Block on Trump's Asylum Ban Upheld by Supreme Court
I have a pet peeve: I hate it when a website has a really interesting link in a post, something that SCREAMS "Click me! CLICK ME!" like the "Exorcist" girl, and then when I do, it's a standalone video.
A video. A video that I can't watch in public unless I have headphones, a video that will take a ton of my monthly data allotment on my phone, a video that I can't watch at work because that would totally be unprofessional.
But not everybody is me. Some people like videos. Some people would rather watch a three-minute video than read a 900-word article. And if that sounds like your target clientele, you might be wondering: Should your law firm website have videos?
See that intro? There are a lot of good reasons why you shouldn't have videos: They take a lot of data, they are hard to watch on the go, etc.
And here's an even bigger reason: They are difficult to make at a reasonable cost. You aren't going to use your cell phone to make selfie videos explaining legal concepts. (We hope.) You're going to need a little production value, and unless you know iMovie or some other production software, and have a halfway decent camera, you're probably going to have to hire somebody.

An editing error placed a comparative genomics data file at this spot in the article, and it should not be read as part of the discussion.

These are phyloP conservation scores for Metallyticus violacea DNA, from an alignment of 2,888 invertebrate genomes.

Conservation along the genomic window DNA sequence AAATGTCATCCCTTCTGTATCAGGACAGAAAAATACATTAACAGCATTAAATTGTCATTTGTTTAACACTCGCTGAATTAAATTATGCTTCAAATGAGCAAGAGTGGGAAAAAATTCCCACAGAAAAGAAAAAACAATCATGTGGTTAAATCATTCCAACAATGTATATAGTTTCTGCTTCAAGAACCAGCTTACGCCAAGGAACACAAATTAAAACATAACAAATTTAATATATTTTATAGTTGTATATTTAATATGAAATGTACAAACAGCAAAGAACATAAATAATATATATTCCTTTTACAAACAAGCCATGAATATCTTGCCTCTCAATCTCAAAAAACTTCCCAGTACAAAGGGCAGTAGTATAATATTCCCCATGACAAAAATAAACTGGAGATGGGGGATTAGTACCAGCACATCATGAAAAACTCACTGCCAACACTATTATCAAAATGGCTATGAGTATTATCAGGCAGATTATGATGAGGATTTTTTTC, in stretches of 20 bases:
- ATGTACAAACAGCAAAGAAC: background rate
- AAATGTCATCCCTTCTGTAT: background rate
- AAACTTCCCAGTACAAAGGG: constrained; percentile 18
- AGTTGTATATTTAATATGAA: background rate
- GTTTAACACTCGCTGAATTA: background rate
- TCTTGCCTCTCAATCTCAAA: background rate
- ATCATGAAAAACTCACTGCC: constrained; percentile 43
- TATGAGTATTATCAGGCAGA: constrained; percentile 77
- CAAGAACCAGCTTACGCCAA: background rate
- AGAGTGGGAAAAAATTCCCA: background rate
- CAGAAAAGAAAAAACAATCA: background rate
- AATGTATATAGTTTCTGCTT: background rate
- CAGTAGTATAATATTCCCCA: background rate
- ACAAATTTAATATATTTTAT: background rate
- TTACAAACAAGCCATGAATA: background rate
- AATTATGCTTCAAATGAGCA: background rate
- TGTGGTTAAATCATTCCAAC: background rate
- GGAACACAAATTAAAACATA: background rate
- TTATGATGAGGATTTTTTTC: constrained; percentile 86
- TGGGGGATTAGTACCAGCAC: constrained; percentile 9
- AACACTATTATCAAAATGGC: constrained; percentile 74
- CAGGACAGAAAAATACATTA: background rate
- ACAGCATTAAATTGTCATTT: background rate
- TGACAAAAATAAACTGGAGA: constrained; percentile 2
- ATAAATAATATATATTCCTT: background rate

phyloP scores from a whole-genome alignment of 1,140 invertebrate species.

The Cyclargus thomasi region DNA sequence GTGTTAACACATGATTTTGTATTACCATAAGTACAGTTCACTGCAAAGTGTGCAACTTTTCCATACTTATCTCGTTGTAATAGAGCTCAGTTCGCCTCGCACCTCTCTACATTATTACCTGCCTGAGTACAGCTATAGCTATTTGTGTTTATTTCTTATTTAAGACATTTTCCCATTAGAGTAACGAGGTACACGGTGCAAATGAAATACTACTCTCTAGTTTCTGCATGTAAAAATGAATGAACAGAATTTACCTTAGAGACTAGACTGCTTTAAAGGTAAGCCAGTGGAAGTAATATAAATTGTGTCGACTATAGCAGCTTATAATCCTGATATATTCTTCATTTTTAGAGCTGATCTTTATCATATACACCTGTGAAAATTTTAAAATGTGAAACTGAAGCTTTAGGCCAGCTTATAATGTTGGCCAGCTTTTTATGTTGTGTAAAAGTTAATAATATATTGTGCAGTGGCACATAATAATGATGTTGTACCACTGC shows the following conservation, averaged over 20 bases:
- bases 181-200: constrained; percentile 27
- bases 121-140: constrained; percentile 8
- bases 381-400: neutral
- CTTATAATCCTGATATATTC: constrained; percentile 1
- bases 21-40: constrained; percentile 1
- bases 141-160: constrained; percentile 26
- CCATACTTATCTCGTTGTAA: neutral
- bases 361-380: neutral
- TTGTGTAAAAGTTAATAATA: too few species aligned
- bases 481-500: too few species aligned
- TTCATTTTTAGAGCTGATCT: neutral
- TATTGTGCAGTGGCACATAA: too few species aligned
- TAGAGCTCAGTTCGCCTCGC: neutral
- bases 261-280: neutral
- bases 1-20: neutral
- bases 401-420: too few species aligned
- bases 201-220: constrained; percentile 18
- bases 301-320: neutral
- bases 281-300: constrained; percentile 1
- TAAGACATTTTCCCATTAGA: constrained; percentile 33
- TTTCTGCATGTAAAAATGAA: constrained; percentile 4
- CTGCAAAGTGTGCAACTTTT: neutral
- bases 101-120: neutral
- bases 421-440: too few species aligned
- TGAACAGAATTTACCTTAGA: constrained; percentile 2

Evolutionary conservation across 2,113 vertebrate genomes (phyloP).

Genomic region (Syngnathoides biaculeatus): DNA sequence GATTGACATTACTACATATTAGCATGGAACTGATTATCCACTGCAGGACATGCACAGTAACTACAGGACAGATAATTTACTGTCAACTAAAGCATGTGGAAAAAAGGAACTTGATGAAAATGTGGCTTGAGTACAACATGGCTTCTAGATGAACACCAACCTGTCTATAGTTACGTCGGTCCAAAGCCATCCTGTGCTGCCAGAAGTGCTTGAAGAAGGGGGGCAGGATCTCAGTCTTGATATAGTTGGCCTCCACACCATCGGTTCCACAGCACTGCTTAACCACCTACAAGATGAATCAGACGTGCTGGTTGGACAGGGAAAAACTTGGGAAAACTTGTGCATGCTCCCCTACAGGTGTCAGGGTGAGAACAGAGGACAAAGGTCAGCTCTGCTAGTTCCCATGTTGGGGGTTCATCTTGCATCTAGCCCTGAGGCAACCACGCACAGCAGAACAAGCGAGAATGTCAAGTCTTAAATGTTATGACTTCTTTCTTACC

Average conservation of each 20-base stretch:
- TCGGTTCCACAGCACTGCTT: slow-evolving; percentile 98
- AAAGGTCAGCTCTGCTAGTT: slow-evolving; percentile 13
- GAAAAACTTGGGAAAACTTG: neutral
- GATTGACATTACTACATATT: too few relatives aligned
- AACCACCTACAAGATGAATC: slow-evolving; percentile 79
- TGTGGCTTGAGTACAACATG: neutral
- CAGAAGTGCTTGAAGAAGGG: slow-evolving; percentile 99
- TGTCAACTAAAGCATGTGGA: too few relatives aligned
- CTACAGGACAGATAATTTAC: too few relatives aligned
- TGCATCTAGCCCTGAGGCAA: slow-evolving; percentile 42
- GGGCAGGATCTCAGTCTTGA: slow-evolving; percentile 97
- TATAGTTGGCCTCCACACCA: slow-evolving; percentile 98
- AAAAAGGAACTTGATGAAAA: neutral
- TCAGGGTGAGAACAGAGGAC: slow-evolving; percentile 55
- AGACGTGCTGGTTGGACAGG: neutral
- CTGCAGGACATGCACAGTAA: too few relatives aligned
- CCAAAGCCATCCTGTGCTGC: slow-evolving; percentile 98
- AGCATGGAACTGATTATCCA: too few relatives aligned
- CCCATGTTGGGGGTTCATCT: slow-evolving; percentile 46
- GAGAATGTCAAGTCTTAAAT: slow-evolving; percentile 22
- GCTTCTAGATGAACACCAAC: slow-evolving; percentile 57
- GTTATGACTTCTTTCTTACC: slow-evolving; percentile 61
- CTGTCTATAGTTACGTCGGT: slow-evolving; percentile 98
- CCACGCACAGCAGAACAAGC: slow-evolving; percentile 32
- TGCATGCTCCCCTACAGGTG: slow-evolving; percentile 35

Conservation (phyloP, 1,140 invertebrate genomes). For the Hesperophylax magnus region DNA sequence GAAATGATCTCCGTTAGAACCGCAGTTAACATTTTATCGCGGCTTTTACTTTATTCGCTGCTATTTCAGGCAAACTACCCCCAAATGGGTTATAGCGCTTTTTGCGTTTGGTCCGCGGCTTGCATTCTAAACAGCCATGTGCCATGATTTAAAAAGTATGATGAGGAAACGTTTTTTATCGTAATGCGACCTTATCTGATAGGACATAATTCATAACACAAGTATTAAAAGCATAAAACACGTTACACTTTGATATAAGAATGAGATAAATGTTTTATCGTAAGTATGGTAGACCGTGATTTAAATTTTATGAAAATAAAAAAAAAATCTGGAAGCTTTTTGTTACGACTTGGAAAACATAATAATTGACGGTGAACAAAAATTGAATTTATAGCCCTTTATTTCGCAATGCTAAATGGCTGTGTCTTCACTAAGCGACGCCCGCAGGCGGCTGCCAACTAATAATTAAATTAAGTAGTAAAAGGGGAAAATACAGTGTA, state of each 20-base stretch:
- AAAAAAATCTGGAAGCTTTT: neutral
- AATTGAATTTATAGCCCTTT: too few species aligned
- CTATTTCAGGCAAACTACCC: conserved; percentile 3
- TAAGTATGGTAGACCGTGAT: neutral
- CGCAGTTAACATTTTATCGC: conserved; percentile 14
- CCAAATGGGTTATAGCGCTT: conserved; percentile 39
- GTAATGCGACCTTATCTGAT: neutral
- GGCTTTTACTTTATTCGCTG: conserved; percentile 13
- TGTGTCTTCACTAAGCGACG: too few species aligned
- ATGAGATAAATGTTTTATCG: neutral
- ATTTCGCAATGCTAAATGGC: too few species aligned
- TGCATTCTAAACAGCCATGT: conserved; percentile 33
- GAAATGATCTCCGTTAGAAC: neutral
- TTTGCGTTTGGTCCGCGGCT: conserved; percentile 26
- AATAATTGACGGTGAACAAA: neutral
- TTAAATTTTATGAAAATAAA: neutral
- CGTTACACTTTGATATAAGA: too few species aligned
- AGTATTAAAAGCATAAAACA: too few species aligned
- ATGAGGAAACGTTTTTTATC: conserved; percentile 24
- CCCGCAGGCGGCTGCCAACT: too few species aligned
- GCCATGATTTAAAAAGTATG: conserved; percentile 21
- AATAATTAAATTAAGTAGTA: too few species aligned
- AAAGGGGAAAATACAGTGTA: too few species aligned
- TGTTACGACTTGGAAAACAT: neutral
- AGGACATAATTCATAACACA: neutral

Plus, you can't just update videos on the fly. You have to reshoot videos, while an article or blog post can quickly be edited.
Are you targeting a lazy or illiterate clientele? (Kidding. Although...) Or can you explain something far easier in a three-minute demo video than you can in a lengthy article?
The best case for videos is where you have eternally relevant ("evergreen") topics, such as firm attorney profiles, quick intros to practice areas, or commonly asked legal questions.
OK, so let's say you're sold on the idea of videos. Here are some things that you must keep in mind:
Got all that? Self-produced and self-hosted videos are more trouble than they are worth, at least in my opinion. However, if you do want high-quality, professionally produced videos for your website, FindLaw's Lawyer Marketing folks can help.
Meeting with a lawyer can help you understand your options and how to best protect your rights. Visit our attorney directory to find a lawyer near you who can help.